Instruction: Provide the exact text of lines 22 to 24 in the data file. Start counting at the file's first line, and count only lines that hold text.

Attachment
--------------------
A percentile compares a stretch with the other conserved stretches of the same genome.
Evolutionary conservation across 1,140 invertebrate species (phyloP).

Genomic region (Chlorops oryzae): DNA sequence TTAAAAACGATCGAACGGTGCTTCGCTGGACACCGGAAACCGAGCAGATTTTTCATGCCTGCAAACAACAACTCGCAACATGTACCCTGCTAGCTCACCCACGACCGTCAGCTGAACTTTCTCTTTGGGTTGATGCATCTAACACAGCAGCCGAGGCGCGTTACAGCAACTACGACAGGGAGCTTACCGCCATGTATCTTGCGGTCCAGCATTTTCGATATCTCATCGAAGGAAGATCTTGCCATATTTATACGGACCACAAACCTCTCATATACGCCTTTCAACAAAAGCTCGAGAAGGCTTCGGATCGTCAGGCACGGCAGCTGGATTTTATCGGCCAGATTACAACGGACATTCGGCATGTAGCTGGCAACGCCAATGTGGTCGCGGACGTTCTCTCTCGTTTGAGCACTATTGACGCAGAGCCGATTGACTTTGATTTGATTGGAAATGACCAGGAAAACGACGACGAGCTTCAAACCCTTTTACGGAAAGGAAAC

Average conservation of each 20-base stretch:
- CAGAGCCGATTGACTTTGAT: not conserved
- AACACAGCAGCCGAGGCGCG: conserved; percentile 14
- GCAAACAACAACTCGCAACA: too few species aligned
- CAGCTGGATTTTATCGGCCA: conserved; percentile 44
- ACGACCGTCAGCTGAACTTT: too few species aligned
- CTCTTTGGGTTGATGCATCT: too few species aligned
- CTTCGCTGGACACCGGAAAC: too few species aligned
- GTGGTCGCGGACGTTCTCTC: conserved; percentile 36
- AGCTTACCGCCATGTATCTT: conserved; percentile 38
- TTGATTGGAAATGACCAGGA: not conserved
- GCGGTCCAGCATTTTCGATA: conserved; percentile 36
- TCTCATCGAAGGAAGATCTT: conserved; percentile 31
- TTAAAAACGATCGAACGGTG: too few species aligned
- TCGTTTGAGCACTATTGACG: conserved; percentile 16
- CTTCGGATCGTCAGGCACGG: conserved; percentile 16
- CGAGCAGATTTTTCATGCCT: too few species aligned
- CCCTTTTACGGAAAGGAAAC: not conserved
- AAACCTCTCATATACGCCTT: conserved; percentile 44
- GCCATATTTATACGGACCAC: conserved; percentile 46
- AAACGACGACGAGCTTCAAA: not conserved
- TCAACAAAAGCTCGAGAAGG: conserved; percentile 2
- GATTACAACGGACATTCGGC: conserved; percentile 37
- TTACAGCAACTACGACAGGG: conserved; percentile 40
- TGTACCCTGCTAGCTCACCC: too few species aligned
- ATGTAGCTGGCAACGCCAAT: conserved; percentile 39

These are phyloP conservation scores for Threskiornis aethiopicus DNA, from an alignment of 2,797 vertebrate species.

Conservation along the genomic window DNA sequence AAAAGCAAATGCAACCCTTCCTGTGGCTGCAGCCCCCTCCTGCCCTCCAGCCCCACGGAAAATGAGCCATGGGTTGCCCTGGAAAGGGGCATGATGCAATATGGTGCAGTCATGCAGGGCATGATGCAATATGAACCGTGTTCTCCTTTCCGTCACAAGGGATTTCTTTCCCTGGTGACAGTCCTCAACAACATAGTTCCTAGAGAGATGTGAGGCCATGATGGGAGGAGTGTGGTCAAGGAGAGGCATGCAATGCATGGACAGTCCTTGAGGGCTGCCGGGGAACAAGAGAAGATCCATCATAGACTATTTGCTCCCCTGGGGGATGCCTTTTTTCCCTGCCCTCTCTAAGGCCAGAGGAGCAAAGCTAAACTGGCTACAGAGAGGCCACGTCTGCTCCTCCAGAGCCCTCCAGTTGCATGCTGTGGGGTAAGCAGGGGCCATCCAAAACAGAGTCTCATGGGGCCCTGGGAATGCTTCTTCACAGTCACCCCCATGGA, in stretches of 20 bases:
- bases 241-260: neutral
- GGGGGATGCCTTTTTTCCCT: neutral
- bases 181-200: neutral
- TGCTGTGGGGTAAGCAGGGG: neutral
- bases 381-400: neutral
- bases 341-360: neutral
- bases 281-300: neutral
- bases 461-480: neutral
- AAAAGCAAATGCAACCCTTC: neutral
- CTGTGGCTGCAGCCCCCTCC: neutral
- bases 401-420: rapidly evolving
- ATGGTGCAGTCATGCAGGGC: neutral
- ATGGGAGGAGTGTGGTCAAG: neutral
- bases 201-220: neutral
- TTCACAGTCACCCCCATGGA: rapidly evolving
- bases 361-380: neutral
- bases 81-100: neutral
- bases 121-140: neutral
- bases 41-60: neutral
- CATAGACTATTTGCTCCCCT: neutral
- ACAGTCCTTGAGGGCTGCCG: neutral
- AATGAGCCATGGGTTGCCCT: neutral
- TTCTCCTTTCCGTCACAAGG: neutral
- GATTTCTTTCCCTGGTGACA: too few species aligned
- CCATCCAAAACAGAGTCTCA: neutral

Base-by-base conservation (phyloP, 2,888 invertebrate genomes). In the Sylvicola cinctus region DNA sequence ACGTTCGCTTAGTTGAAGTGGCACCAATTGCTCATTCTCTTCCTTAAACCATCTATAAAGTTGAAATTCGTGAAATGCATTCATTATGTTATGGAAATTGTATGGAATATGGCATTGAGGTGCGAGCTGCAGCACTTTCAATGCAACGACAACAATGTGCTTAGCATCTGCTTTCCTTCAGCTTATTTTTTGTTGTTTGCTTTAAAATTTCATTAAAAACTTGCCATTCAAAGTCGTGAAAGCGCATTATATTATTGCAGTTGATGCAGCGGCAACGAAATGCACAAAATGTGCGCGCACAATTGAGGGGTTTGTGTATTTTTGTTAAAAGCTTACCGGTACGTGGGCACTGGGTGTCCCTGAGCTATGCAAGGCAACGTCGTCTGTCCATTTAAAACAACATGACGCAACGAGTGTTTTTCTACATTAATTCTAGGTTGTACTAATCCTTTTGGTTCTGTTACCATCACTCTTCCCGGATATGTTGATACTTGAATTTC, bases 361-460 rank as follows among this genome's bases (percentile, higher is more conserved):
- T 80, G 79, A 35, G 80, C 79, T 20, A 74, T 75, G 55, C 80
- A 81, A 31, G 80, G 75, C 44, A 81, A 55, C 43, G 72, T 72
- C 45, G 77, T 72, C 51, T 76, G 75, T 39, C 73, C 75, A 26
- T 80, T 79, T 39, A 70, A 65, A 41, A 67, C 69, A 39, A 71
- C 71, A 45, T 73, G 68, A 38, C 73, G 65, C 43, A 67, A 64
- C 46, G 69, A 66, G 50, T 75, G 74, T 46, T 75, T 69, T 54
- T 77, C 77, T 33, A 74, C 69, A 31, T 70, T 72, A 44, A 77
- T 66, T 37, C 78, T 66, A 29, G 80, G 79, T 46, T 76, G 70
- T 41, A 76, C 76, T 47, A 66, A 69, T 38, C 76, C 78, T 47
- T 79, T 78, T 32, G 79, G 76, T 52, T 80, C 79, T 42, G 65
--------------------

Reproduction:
- AAACCTCTCATATACGCCTT: conserved; percentile 44
- GCCATATTTATACGGACCAC: conserved; percentile 46
- AAACGACGACGAGCTTCAAA: not conserved